I've been reading through the Deck of Many Things and Skull got my attention. It says the Avatar of Death appears and

attacks you, warning all others that you must win the battle alone


If anyone tries to help you, the helper summons its own avatar of death

The battle should proceed until the PC dies or the Avatar is defeated, in both cases it disappears.

But here, the twist: Let's suppose PC1 is at 1HP at the end of their turn, at this point PC2 jumps in and attacks PC1, knocking them unconscious. With two more strikes (either has 3 attacks, or uses Action Surge, etc) it effectively kills PC1 (since all hits on the unconscious PC are -2 death saves). PC1 did die, so the Avatar must disappear, since

avatar fights until you die [...] whereupon it disappears.

This seems like a fairly straightforward way to make the PC resurrectable. Is there anything preventing this?

One might also ponder, whether this would be considered helping, since PC1's "soul" is saved, they can come back, but it was not help against the AoD. Also, this action could be performed by any (semi-)sentient being capable of killing the character, so maybe this second part is just a technicality. But also raises the question of what happens if PC1 committed suicide? Technically, then the helper already had an AoD, which disappears after they die.

Or am I missing something crucial here?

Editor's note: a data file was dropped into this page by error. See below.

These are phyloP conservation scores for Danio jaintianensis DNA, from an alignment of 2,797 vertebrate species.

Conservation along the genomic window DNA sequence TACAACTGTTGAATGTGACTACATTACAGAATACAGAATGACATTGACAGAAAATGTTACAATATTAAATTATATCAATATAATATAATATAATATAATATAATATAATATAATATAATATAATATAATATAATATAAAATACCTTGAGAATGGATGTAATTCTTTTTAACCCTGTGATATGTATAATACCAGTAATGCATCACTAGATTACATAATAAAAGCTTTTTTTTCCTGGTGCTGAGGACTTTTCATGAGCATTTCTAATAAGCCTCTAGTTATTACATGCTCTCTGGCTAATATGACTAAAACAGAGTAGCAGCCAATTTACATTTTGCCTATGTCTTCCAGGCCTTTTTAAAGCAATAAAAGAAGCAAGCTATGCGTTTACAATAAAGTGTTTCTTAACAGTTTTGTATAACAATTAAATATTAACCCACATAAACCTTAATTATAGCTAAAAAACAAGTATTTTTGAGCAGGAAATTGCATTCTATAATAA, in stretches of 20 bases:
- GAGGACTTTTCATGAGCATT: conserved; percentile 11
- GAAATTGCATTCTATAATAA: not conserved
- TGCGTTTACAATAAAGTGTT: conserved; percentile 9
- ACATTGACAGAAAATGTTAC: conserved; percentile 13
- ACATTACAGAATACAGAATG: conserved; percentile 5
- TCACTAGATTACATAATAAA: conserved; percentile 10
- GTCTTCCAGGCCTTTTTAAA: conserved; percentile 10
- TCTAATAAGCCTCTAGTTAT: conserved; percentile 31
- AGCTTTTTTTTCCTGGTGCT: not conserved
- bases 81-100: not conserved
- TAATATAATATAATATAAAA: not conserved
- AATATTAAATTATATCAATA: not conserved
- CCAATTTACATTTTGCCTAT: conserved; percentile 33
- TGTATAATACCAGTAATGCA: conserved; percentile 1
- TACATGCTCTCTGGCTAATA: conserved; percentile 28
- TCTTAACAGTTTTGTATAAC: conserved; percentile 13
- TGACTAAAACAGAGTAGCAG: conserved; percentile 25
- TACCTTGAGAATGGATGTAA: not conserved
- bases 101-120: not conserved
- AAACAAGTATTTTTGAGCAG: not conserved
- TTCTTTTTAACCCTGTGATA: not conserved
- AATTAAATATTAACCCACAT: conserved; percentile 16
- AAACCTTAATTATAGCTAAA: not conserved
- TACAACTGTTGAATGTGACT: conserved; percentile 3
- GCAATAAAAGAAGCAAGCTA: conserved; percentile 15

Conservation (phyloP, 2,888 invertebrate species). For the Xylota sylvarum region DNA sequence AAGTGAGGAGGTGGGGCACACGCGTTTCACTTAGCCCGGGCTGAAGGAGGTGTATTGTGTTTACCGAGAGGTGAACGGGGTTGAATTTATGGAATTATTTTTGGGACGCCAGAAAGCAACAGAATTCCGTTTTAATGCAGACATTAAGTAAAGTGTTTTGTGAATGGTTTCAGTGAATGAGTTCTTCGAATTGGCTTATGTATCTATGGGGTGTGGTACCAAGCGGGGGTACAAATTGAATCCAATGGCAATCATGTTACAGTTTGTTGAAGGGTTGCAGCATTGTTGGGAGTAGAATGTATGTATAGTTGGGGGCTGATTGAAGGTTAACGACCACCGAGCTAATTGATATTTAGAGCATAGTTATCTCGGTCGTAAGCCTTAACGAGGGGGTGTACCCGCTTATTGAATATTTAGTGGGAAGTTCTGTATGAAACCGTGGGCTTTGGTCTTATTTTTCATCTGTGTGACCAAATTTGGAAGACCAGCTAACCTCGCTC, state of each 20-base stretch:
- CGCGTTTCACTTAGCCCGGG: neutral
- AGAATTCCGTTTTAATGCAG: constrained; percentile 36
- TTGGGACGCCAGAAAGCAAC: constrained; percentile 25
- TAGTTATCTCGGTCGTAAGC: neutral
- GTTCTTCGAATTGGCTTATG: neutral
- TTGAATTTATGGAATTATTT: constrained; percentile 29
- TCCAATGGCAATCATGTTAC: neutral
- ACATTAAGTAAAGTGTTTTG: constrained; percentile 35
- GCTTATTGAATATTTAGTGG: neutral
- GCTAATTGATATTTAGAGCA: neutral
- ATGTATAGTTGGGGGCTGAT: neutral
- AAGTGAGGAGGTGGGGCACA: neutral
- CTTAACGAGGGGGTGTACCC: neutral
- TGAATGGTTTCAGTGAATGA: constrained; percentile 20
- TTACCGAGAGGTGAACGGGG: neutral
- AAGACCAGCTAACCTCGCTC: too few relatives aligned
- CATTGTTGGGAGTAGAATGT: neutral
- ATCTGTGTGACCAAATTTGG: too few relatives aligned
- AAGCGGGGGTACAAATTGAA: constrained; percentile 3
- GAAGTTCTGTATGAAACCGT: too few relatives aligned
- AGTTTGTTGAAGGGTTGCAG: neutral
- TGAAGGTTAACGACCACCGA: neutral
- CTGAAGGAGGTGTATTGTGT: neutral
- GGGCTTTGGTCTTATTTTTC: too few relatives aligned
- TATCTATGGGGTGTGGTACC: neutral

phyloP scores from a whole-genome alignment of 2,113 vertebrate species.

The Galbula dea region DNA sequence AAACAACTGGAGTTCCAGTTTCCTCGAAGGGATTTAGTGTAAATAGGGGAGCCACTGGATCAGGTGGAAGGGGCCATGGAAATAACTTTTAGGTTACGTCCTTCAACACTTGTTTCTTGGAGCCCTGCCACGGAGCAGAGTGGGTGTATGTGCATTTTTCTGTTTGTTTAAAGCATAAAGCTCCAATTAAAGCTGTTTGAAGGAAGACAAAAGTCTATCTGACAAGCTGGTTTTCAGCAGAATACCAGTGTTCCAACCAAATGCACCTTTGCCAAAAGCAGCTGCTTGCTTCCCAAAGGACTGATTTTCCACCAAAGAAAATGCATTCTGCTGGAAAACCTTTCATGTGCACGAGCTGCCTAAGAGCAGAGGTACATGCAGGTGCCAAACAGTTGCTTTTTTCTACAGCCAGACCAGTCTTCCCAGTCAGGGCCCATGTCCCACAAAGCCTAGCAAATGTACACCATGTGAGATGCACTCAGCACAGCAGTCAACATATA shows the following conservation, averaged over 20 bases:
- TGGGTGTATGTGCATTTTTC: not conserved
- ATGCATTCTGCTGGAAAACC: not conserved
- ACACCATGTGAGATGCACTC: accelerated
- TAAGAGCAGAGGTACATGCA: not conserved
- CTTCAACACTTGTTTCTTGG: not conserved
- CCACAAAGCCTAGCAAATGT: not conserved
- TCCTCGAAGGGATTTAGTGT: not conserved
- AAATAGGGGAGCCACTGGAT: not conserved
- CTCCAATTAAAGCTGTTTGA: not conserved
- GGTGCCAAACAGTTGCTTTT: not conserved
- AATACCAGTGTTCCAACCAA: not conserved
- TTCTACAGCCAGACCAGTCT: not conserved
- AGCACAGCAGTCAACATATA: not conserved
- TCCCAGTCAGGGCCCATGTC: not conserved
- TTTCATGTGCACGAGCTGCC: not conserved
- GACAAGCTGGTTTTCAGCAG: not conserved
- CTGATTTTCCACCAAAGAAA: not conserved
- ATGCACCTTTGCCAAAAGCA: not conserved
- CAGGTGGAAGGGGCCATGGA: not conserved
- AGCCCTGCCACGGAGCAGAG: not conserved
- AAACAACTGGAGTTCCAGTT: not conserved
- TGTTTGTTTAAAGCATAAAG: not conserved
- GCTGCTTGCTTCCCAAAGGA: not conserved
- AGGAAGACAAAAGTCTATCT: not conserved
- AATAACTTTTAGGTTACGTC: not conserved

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    \$\begingroup\$ whichever way this works out, attempting this seems like a great plot hook for the DM to start a stereotypical "you cheated death" plotline \$\endgroup\$ Commented Mar 14 at 16:13
  • \$\begingroup\$ @PixelMaster This is absolutely the best interpretation. It's this sort of narrow and messed up loophole (you killed your friend!) that makes for great roleplaying experiences. \$\endgroup\$ Commented Mar 15 at 19:38
  • \$\begingroup\$ Now I'm wondering what happens if the player manages to kill themself. That's probably not easy due to death saves, but maybe there's some game feature that allows you to bypass that problem. \$\endgroup\$
    – Kevin
    Commented Mar 16 at 23:47
  • \$\begingroup\$ @Kevin actually, it can be quite simple if the player falls at the time of death. I realized this from an episode of Vox Machina, where Vex fell off her broom and almost into fire. The fall itself is 2 death saving throws, since she was taking damage while unconscious. If there was additional (eg fire) damage, that's basically it. \$\endgroup\$
    – theLance
    Commented Mar 18 at 15:07

2 Answers 2


Rules As Written this seems correct

The rule is:

A creature slain by an avatar of death can't be restored to life.

so killing the PC oneself would solve the problem.

The DM would have to rule about whether this counts as helping

The question seems to be about whether "helping" means "helping to win the fight" or "helping to not be permanently killed".

The DM might object to metagaming

How does your PC know that "a creature slain by an avatar of death can't be restored to life"? If they made an appropriate skill check to learn this fact, then great -- but if the DM doesn't choose to share that information on a skill check, then killing the PC seems like a pretty high level of metagaming.


A merciful death is help, too

Just to be save for context, although I think you got all the relevant bits, the full text of Skull (except for the description of how the avatar looks) is: